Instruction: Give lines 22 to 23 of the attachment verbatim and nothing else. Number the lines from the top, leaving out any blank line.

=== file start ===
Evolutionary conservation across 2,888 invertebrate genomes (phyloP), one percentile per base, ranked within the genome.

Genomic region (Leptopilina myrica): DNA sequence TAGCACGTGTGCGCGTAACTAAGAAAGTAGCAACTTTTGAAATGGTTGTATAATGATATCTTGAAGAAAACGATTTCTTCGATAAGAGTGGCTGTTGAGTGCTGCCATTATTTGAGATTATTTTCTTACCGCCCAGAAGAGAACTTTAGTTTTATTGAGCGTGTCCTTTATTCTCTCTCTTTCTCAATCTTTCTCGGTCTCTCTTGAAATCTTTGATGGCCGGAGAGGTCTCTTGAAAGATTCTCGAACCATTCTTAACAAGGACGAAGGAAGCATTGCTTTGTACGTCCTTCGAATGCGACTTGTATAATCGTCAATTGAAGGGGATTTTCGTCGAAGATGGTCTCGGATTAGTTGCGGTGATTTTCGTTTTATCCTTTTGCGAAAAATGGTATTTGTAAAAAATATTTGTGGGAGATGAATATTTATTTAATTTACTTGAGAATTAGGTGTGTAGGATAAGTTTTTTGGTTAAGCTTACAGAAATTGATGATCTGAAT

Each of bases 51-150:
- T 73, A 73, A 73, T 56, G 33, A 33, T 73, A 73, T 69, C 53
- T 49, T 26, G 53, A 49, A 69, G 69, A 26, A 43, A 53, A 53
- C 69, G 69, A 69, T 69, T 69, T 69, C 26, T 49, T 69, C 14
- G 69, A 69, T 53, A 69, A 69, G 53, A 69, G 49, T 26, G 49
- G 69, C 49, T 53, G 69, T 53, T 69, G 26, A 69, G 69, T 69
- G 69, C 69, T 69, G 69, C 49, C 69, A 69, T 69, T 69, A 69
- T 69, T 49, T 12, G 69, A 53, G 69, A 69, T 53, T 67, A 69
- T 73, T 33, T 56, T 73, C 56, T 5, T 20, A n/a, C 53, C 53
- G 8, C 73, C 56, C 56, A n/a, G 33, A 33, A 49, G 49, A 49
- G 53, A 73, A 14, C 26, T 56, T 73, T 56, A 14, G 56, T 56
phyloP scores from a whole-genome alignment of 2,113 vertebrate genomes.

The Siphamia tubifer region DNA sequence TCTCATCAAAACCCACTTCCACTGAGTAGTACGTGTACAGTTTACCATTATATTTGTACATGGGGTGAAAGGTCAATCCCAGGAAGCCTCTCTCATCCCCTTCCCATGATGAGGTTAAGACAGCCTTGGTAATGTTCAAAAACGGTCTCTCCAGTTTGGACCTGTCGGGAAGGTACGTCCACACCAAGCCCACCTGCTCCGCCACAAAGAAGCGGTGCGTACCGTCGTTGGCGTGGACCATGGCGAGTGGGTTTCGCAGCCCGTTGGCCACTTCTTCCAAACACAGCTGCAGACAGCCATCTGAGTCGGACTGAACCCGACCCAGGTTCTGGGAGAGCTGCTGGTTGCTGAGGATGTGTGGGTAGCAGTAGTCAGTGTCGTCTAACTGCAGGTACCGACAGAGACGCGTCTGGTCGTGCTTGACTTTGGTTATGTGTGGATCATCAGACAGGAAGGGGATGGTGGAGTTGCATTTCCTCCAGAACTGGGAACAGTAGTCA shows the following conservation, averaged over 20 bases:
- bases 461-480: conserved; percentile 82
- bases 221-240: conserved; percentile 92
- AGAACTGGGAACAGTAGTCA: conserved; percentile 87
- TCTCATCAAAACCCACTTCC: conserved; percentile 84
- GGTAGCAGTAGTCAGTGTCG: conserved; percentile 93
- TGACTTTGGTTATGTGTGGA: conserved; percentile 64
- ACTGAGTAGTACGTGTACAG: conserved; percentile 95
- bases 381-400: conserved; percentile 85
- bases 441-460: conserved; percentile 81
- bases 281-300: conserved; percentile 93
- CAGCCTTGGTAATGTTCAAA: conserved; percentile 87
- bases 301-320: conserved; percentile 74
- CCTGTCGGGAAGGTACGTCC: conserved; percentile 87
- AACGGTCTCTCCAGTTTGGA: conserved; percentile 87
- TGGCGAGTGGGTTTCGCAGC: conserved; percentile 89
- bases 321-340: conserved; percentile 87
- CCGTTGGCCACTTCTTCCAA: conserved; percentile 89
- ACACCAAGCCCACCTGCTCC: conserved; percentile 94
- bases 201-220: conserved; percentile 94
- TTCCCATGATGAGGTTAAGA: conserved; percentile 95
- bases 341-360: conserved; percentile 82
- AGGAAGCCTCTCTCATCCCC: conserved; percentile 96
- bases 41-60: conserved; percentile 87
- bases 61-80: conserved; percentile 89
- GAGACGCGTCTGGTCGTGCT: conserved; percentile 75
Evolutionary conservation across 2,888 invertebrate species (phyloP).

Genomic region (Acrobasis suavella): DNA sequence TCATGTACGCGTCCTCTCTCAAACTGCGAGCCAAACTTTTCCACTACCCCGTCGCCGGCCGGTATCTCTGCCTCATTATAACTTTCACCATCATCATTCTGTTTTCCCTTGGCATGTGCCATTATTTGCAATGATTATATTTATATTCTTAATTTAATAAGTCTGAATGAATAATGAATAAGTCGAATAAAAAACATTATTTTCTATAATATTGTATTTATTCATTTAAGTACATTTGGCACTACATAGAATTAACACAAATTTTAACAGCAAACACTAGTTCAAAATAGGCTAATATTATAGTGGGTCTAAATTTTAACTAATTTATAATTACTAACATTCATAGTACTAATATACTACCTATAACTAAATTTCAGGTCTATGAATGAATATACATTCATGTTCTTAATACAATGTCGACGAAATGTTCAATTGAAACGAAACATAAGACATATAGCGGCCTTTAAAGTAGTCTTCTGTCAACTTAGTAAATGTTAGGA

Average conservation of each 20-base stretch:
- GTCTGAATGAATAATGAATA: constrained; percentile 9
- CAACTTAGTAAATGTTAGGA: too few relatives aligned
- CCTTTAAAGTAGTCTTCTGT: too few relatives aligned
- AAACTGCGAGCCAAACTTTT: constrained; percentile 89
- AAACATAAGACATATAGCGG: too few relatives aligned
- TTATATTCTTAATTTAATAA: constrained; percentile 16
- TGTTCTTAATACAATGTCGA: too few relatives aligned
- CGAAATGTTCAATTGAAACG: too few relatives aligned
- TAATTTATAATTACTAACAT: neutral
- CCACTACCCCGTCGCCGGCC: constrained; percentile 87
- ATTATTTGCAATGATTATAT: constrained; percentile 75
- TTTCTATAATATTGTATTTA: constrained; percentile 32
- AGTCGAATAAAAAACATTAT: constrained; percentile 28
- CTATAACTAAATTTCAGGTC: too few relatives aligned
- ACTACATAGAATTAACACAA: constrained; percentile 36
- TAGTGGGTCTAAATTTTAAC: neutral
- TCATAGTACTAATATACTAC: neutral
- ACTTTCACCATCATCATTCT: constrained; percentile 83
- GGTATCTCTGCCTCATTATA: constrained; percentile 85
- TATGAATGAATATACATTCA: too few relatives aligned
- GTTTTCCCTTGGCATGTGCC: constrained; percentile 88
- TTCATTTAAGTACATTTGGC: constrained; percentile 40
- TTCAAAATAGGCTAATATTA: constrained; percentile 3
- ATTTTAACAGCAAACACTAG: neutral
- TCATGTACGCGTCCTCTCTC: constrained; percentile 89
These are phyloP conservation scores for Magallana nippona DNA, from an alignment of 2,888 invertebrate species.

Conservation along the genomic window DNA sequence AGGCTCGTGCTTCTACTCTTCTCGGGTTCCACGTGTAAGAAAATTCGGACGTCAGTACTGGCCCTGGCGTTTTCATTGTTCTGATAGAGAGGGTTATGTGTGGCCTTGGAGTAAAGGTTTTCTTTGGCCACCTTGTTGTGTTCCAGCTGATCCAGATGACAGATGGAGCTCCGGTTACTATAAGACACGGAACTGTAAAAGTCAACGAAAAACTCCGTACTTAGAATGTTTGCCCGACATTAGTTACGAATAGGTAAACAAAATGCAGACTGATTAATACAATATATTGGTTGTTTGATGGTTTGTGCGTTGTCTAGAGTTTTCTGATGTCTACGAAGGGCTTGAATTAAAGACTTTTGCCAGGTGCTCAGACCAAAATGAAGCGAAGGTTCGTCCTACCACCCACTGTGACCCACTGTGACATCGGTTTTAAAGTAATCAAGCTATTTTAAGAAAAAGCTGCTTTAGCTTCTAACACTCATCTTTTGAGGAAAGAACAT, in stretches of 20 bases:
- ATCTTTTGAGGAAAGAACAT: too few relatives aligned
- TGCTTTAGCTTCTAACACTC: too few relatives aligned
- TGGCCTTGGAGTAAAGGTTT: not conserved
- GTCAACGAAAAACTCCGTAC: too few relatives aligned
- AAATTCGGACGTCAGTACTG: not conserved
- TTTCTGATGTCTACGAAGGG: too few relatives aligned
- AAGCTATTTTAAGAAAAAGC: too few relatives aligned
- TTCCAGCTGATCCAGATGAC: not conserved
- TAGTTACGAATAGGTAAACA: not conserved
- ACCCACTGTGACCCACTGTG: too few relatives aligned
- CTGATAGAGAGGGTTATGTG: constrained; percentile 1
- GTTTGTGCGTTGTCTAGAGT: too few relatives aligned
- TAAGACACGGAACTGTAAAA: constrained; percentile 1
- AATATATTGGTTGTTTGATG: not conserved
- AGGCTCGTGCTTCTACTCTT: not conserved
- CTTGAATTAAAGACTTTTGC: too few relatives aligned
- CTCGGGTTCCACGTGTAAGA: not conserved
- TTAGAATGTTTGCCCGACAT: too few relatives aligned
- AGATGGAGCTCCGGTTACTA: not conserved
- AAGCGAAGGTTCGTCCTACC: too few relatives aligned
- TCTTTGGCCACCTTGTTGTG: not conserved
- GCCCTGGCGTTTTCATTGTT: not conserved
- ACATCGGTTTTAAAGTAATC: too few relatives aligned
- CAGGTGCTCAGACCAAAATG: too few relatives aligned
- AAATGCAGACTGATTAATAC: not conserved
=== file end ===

- ACTGAGTAGTACGTGTACAG: conserved; percentile 95
- bases 381-400: conserved; percentile 85